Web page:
By: Steven Rich
Source: Washington Post
According to U.S. Census data, 12.9 percent of Americans were born in a foreign country. The nearly 40 million foreign-born people are not even distributed throughout the country.
View an interactive map showing where foreign-born Americans are concentrated. Washtenaw County is close at 11.4%.
By: Steven Martin, Nan Astone, Elizabeth Peters
Source: Urban Institute
Declining marriage rates suggest a growing fraction of millennials will remain unmarried through age 40. In this brief, we use data from the American Community Survey to estimate age-specific marriage rates and project the percentage of millennials who will marry by age 40 in different scenarios. We find that the percentage of millennials marrying by age 40 will fall lower than for any previous generation of Americans, even in a scenario where marriage rates recover considerably. Moreover, marriage patterns will continue to diverge by education and race, increasing the divides between mostly married “haves” and increasingly single “have-nots”.
Download full report
A new publication from the Population Reference Bureau examines migration due to climate change.
From the summary:
Throughout human history, people have been on the move—exploring new places; pursuing work opportunities; fleeing conflict; or involuntarily migrating due to changing political, social, or environmental conditions.
Today there are an estimated 230 million international migrants, a number that is projected to double to over 400 million by 2050. Beyond the people who cross international borders, probably more than two to three times as many are internal migrants, people who have moved within their own countries.
The reasons for moving are complex, but over the past decade, as the evidence of global climate change has accumulated, academics, policymakers, and the media have given more attention to migration as a result of environmental change.
Read the full report (PDF)
From the Chronicle of Higher Education:
The Class of 2008 graduated from college in the early months of the Great Recession. New government data show that, four years later, 69 percent of its members were working and not enrolled in a postsecondary program, while 10.7 percent were both employed and enrolled. Nearly 6 percent were enrolled but not working, while 6.7 percent were unemployed and 7.9 percent were out of the work force.
Read the full story.
National Center for Education Statistics report, “Baccalaureate and Beyond: A First Look at the Employment Experiences and Lives of College Graduates, 4 Years On”
Eldis has put together some resources on Christian and Islamic fundamentalism and women’s rights.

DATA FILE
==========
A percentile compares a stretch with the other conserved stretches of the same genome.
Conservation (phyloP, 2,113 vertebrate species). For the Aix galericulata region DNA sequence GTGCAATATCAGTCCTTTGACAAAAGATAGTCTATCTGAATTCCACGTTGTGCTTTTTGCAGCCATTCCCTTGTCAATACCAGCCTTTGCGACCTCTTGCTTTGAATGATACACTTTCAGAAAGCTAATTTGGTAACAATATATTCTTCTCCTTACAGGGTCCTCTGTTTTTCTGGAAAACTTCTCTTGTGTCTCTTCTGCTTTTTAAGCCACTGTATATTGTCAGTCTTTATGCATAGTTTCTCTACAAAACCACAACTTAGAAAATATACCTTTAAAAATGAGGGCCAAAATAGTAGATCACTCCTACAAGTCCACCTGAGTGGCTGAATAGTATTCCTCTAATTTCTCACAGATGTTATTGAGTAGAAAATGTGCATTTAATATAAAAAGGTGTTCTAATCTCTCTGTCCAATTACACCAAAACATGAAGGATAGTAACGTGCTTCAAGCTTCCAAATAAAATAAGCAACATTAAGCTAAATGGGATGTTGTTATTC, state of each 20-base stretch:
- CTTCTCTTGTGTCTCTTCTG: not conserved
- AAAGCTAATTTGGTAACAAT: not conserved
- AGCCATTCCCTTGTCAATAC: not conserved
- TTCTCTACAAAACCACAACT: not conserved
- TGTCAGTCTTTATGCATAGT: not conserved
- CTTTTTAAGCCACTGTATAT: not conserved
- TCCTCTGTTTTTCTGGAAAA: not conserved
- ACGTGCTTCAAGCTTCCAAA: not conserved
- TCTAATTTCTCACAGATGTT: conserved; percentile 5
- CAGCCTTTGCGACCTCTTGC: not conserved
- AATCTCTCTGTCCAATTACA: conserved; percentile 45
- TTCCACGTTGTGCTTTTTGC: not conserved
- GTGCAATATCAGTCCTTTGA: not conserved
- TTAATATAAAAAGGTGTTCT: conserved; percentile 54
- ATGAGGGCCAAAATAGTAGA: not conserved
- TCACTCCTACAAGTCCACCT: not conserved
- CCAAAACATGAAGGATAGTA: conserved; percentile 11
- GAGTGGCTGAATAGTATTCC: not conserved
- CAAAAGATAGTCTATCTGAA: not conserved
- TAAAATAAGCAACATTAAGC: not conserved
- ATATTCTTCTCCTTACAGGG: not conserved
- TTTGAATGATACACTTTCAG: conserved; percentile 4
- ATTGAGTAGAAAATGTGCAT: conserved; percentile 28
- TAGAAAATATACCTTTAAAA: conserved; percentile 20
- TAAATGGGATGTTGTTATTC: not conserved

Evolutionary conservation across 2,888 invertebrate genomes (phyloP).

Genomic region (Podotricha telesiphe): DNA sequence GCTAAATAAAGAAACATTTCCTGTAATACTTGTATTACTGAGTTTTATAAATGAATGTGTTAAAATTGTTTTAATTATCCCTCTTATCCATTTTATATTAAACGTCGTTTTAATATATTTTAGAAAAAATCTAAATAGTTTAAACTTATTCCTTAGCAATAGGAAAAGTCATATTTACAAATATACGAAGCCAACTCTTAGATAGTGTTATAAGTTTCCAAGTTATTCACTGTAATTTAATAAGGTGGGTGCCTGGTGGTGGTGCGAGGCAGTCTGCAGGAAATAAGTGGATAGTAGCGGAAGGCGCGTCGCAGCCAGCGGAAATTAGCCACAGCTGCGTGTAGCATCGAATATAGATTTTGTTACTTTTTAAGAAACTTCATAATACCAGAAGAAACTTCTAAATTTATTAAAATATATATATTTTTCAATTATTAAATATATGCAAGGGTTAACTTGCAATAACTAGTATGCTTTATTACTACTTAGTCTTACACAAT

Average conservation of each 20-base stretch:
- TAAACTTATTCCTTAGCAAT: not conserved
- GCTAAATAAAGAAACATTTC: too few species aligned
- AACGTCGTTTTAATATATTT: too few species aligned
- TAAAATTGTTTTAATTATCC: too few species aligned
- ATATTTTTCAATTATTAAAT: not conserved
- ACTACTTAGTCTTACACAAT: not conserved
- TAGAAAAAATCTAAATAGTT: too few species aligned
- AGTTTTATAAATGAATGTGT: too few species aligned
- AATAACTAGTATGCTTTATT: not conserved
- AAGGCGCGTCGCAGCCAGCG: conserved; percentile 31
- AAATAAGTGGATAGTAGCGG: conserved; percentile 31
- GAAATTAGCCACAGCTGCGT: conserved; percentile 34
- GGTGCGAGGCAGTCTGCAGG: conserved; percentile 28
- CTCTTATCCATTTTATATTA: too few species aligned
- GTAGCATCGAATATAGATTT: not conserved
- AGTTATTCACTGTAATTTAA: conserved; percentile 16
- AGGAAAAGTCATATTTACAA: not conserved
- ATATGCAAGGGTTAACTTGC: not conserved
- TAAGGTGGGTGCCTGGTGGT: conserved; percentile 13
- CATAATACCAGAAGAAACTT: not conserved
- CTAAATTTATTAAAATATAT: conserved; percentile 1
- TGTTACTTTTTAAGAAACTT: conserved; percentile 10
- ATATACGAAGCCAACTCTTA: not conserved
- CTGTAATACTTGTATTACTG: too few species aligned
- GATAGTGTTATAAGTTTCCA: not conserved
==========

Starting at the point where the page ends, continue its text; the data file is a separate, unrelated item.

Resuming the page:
From the website:
This guide features a handful of excellent resources on this difficult and broad issue including: practical guidance on fundamentalisms for human rights activists; regional studies into Christian and Islamic fundamentalist discourses around sexual and reproductive health and rights; recommendations on broadening understanding and developing more nuanced approaches to tackling fundamentalisms; an overview of women’s rights in the Middle East and North Africa region.
Find links to these resources here.
Via Population Reference Bureau
By Heidi Worley
From the article:
(June 2014) Births to U.S. teenage girls ages 15 to 17 have decreased by 63 percent over the past 20 years (from 39 per 1,000 teens in 1991 to 14 per 1,000 teens in 2012), according to the latest statistics released by the Centers for Disease Control and Prevention (CDC). With an 8 percent decline between 2011 and 2012, the birth rate for teens ages 15 to 17 is at its lowest level ever recorded in the United States.
Full text of article
Vital Signs: Births to Teens Aged 15-17 Years — United States, 1991-2012, from the Morbidity and Mortality Weekly Report
Births: Final Data for 2012, National Vital Statistics Report 62(9) (PDF)
Via The UN Refugee Agency Statistics and Operational Data
From the e-mail announcement:
The report provides an overview of the statistical trends and changes in the global populations of concern to UNHCR, i.e. refugees, returnees, stateless persons and certain groups of internally displaced persons (IDPs), placed in the context of major humanitarian developments and displacement during the year.
By end-2013, 51.2 million individuals were forcibly displaced worldwide as a result of persecution, conflict, generalized violence, or human rights violations. It is the first time in the post-World War II era that numbers have exceeded 50 million people. Some 16.7 million persons were refugees: 11.7 million under UNHCR’s mandate and 5.0 million Palestinian refugees registered by UNRWA. The global figure included 33.3 million IDPs and close to 1.2 million asylum-seekers. If these 51.2 million persons were a nation, they would make up the 26th largest in the world.
Download the report (PDF)
Senator David Vitter (R-LA) has filed an amendment to the FY2015 Commerce, Justice, and Science Appropriations bill (H.R. 4660), being considered now in the U.S. Senate, that would prohibit the Census Bureau from spending funds on the 2020 Census unless it includes questions regarding U.S. citizenship and immigration status. [Source: APDU]
Below are links to talking points related to this amendment:
Vitter Amendment Talking Points [from the Census Project]
Vitter Census Amendment to Require Questions about Illegal Aliens [Press Release, David Vitter]
Supreme Court rebuffs Louisiana’s 2010 Census Suit [PSC Info Blog]
Apportionment Resources: Legal [PSC Info Blog]
From the Population Reference Bureau:
The number of international migrants more than doubled between 1980 and 2010, from 103 million to 220 million. In 2013, the number of international migrants was 232 million and is projected to double to over 400 million by 2050.
Full Report (PDF)